On the fringe of the Arab League meeting, according to one Arab League source, the issue of “finding an exit to the complexity of Syria” was explored.

“There are ideas, let us say, on how to announce that the Assad regime is being approached, and these ideas include what could be roughly qualified as a political package,” the source said.

Arab officials are to discuss these ideas further with Secretary of State Kerry when he arrives in the region, and in New York next week, when they meet for the U.N. General Assembly.

“We are currently exploring.  Nothing is decided.  One thing is clear:  if we have to choose between Assad and I.S., it will not be I.S. -- nor for that matter, Al-Nusra Front.”

Arab officials are expected to soon decide how far each member state will go in the fight against radical Islamic groups -- not just I.S., but also the militant groups operating in Libya, which were the subject of an Arab League resolution that warned against continued fighting and its impact on the stability and territorial integrity of the oil-rich North African state.

In a follow-up to their talks in Cairo earlier this week, Arab officials are to convene Thursday for a special meeting in Jeddah, including Kerry, to discuss the war on terror.  Turkey will also be represented.

“Obviously, the Saudis are the ones who are worried most with I.S. having a field day on the borders in Iraq,” said the Arab diplomat.  He added that ahead of the Jeddah meeting, Arab intelligence officials are coordinating information to decide the nature of the involvement required to quell I.S. first and other, similar, groups later.

“It is rather tricky, however, because there are some regional capitals that find it purposeful to support the operation of these radical militant groups,” the Arab diplomat added.

The top “suspect” in this respect is Doha, which is said by several Arab officials to be expanding its support, “both financial and in intelligence,” to I.S., “essentially with the purpose of challenging Saudi Arabia,” according to the same diplomat.

He added that Saudi intelligence presented Qatari officials “repeatedly” with evidence of the intervention of Doha in Yemen, the immediate backyard of Saudi Arabia, where “no one is allowed to intervene without Saudi consent.”

He continued, “There is this dissent within the Gulf Cooperation Council [which brings together the six Arab Gulf countries] against Saudi hegemony there, and if Qatar is taking the lead role in this dissent it is not necessarily all alone.”

The political pressure and diplomatic threats that have been directed at Qatar over the past few weeks, essentially by Riyadh, Abu Dhabi, and Bahrain, have prompted some amendments in the choices of the small but wealthy state, though it is not clear to concerned quarters whether this change of tack will be sustained.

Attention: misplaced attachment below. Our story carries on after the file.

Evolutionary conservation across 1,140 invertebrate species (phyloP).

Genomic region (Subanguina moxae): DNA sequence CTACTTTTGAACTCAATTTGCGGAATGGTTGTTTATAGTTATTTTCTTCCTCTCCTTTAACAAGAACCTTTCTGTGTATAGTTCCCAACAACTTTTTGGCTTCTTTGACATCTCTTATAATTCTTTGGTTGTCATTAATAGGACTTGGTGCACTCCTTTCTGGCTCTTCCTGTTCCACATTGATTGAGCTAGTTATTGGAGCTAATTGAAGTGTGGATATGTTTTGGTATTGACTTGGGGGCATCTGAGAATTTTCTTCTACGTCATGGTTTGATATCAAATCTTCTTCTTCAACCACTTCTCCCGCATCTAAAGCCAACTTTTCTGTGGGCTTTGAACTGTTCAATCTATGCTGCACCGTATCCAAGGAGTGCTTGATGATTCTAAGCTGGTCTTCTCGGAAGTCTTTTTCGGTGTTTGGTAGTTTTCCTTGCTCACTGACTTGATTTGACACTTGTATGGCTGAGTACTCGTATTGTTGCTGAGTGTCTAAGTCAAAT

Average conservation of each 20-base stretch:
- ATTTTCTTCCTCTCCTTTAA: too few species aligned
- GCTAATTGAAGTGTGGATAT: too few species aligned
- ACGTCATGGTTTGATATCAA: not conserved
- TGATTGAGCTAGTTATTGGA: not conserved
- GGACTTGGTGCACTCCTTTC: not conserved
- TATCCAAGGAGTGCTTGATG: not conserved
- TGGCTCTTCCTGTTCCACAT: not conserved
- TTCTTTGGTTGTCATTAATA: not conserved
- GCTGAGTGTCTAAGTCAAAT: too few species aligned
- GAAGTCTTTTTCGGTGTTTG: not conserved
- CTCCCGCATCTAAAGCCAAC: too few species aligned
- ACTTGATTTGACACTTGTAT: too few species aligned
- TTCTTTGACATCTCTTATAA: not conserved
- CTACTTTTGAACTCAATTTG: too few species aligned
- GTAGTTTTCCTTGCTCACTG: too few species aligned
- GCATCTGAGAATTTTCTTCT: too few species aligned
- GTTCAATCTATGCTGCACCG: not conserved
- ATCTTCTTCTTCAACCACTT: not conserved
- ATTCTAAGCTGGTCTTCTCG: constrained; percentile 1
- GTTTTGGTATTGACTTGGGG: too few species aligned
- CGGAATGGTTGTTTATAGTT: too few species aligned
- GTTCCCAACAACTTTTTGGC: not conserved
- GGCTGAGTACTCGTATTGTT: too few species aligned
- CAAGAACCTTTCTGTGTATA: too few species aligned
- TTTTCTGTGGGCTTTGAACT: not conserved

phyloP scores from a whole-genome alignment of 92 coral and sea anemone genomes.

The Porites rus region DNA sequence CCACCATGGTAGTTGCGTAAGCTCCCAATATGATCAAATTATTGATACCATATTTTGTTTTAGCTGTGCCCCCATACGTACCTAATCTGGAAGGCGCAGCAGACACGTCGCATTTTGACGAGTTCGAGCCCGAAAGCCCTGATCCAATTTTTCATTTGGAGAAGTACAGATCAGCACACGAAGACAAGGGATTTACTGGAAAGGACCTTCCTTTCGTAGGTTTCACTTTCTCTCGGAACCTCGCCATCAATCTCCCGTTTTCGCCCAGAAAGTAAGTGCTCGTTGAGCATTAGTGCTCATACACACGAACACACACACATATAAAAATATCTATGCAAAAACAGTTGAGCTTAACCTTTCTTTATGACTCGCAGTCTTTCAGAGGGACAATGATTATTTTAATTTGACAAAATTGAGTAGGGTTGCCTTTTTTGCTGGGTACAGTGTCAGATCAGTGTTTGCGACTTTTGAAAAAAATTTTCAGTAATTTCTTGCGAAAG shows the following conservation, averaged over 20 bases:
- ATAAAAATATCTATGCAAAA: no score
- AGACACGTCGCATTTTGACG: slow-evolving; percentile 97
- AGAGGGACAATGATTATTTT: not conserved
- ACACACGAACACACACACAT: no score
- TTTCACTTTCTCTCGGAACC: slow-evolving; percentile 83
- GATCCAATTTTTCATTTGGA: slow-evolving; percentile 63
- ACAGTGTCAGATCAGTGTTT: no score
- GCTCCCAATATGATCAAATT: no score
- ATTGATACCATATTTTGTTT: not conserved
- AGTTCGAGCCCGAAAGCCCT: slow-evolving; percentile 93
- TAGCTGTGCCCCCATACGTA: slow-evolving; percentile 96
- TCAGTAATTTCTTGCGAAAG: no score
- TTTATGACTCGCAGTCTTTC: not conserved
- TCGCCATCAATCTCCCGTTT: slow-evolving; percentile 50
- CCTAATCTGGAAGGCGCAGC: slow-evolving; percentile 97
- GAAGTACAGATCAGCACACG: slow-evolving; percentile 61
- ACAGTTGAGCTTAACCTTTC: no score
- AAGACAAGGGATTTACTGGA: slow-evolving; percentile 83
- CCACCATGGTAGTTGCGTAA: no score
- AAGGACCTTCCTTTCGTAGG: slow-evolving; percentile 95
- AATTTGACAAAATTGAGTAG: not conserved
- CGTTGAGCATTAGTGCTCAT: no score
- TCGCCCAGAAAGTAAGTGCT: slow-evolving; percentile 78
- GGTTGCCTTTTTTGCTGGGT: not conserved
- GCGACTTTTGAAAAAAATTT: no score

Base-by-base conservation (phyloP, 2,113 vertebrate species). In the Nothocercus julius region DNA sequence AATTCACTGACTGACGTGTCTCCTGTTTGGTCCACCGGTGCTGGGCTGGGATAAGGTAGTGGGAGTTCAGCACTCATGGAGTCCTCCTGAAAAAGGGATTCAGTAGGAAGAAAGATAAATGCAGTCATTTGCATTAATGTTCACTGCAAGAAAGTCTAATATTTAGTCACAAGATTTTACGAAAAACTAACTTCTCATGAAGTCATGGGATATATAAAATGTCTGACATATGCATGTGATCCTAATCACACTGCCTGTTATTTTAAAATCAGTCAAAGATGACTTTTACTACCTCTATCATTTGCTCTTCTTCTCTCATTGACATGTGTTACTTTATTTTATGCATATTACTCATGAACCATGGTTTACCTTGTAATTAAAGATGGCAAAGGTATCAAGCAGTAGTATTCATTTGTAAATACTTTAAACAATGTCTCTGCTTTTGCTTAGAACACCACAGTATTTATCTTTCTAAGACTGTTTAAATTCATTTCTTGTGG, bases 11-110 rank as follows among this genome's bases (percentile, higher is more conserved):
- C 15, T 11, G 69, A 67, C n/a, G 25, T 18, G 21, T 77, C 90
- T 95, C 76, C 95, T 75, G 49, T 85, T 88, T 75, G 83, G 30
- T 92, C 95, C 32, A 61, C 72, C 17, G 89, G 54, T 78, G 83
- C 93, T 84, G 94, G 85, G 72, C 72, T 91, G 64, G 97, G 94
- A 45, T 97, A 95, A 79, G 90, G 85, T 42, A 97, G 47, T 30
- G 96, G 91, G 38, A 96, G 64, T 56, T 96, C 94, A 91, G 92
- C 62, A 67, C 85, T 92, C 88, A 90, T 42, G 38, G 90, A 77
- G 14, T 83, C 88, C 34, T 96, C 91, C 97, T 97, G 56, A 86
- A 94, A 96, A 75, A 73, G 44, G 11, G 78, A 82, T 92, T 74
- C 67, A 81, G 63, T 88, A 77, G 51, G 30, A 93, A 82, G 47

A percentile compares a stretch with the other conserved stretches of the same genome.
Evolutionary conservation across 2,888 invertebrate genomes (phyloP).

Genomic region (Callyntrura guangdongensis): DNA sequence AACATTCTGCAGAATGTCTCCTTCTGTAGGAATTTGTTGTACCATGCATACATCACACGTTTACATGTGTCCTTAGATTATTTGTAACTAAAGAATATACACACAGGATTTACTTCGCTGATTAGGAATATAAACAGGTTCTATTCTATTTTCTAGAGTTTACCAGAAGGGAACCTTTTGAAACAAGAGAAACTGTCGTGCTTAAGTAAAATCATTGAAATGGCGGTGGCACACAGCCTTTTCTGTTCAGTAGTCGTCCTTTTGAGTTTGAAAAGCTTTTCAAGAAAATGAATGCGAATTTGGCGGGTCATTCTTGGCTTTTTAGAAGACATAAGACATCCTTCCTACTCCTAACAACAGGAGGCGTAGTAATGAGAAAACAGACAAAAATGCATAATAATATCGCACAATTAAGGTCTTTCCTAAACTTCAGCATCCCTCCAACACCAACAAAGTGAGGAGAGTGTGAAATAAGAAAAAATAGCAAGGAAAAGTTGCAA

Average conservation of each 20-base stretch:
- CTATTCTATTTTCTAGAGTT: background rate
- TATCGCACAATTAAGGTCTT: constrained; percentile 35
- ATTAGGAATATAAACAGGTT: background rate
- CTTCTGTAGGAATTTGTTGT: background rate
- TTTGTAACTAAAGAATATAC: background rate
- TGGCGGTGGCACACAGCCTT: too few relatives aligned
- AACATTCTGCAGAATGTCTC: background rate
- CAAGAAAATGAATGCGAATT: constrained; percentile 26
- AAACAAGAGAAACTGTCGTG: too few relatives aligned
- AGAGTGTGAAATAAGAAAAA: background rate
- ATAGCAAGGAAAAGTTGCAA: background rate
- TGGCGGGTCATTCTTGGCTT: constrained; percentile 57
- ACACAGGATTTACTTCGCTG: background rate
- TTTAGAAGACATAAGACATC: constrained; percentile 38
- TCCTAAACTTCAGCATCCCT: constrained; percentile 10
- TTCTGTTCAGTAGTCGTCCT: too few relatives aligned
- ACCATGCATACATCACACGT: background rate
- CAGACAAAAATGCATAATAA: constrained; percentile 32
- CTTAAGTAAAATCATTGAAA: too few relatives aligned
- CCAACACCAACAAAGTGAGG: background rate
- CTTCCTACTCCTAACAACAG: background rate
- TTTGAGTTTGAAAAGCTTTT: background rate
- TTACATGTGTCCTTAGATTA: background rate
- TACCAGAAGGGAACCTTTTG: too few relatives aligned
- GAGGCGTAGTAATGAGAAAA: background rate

“The decision is taken.  There will be military operations against I.S. and all the other radical militant groups across the region.  The question now is how, when, and in what sequence,” the Arab diplomat asserted.

2.

QATAR-BASED CLERIC CRITICIZE U.S. ROLE AGAINST ISLAMIC STATE


** Sheikh Youssef al-Qaradawi, an Egyptian-born cleric based in Doha, said Washington was acting in its own interests. **

Reuters
September 14, 2014

http://gulfbusiness.com/2014/09/qatar-based-cleric-criticises-us-role-islamic-state/#.VBYwzPldW1U

A Sunni Muslim cleric at the center of a diplomatic rift among Gulf Arab states has criticized Washington’s role in the campaign against Islamic State militants in Iraq and Syria as purely self-interested.

Ties between Qatar and its neighbors have periodically come under strain following sermons by Sheikh Youssef al-Qaradawi, an Egyptian-born cleric based in Doha, criticizing the military-based Egyptian government and conservative Gulf Arab dynasties.

Qaradawi’s outspoken support for Egypt’s outlawed Muslim Brotherhood earlier this year contributed to an unprecedented diplomatic rift between Qatar and several of its Gulf Arab allies, who consider the Islamist movement a security threat.

Commenting on ultra-hardline Islamic State, an armed group Gulf Arab states pledged to fight at a meeting on Thursday with U.S. Secretary of State John Kerry in Jeddah, Qaradawi criticized Washington’s planned campaign against it.

Using a widely used term for Islamic State in a Twitter message, he wrote on Saturday:  “I totally disagree with Da’ish in ideology and means, but I don’t at all accept that the one to fight it is America, which does not act in the name of Islam but rather in its own interests, even if blood is shed.”

Gulf Arab states have been unhappy with Doha for sheltering Qaradawi and for giving him air time on its pan-Arab satellite and state television channels.  His religious shows on Al Jazeera television have been watched by millions.